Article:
“As a Product Manager, Trello and Pivotal Tracker dictate my life and help me keep sane,” Terri says. “They are both used for tracking of projects, so it’s easy to keep track of what different team members are doing and makes collaboration easy as well.”
The team behind Product People Limited, a consultancy in the UK that provides product management services, works with a variety of clients on a number of different projects. Because of the many different teams they work with, there are always new tools to incorporate into their product management process, too.
Jock Busuttil, freelance head of product and founding director, often finds himself using both Trello and Pivotal Tracker together when working with clients. Most recently, when working with a client, he needed to keep tasks and projects updated in both Pivotal Tracker and Trello.
“The scrum master and agile coach for the client’s team typically uses Pivotal Tracker to provide more fine-grained analysis, while others on the team use Trello for other tasks,” Jock says.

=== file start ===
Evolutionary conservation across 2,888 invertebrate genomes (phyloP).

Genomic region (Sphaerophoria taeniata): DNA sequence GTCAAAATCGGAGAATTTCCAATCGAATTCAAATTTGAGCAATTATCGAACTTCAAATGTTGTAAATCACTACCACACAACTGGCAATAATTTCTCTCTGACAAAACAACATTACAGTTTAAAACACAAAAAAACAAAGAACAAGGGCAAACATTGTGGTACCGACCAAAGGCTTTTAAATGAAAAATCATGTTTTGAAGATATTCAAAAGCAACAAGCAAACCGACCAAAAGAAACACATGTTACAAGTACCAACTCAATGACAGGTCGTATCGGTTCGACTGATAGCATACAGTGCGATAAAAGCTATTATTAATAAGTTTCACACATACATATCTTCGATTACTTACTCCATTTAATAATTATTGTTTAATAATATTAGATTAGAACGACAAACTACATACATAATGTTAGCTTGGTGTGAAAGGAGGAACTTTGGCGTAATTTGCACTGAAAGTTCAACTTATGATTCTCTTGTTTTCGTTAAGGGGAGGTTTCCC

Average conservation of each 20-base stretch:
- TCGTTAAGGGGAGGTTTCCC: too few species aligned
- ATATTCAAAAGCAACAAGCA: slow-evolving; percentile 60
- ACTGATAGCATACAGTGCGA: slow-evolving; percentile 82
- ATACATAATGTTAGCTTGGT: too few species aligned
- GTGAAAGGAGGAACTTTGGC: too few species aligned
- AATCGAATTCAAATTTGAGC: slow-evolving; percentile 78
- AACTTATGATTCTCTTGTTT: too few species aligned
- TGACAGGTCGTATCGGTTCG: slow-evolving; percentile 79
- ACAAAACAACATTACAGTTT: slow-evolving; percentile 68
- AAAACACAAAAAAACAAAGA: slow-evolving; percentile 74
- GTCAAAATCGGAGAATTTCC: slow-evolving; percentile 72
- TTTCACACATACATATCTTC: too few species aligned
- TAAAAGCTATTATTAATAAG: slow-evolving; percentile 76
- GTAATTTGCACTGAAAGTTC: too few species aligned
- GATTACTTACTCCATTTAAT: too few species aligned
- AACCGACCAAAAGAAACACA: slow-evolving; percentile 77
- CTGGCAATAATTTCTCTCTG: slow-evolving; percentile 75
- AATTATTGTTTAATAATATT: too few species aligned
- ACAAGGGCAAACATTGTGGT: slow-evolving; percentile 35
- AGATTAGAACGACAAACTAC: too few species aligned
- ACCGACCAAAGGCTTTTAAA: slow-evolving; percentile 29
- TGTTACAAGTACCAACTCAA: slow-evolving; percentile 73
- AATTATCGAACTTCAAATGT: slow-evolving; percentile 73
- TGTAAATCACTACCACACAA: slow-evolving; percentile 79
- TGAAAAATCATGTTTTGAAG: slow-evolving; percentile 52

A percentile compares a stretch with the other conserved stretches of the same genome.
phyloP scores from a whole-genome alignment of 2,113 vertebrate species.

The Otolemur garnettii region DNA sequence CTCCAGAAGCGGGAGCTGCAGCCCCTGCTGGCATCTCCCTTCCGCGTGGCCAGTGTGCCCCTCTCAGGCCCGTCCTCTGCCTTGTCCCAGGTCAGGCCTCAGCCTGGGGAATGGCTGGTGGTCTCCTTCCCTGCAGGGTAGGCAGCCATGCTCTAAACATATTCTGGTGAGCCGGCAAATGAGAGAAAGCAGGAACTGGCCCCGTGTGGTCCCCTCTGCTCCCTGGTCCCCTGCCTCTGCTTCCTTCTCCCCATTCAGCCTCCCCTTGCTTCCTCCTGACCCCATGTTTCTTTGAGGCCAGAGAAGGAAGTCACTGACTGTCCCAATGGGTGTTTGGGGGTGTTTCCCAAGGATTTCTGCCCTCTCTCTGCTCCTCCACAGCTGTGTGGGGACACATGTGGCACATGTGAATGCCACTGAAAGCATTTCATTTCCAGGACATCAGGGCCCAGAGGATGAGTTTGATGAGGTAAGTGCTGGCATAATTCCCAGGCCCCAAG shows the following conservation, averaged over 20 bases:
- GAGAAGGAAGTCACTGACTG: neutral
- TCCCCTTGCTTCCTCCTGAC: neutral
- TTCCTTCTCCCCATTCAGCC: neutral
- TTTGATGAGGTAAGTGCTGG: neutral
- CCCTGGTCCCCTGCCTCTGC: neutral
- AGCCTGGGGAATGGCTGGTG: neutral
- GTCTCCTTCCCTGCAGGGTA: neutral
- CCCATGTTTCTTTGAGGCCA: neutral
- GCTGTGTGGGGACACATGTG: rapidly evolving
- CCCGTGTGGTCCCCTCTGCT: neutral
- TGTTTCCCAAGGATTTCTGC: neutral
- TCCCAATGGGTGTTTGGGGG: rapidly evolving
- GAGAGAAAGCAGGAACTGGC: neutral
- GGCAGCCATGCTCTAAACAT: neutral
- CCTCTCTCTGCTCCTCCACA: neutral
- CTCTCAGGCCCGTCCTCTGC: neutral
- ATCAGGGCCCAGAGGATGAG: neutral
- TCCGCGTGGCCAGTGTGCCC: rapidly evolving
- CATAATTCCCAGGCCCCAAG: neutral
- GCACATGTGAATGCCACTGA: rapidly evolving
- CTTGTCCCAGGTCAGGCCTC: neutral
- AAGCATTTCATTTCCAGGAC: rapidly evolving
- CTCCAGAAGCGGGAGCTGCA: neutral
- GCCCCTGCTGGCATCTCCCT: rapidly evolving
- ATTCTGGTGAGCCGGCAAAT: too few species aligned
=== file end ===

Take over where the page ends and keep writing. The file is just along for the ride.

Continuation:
Instead of changing the tools that his client was using, he simply integrated Trello and Pivotal Tracker together. That way, everyone can work with the tools they’re most familiar with.
“I work with many different clients and they all use different combinations of tools,” Jock says. “Zapier has been really helpful because I mainly use it to automate data integrations that would otherwise be transferred manually.”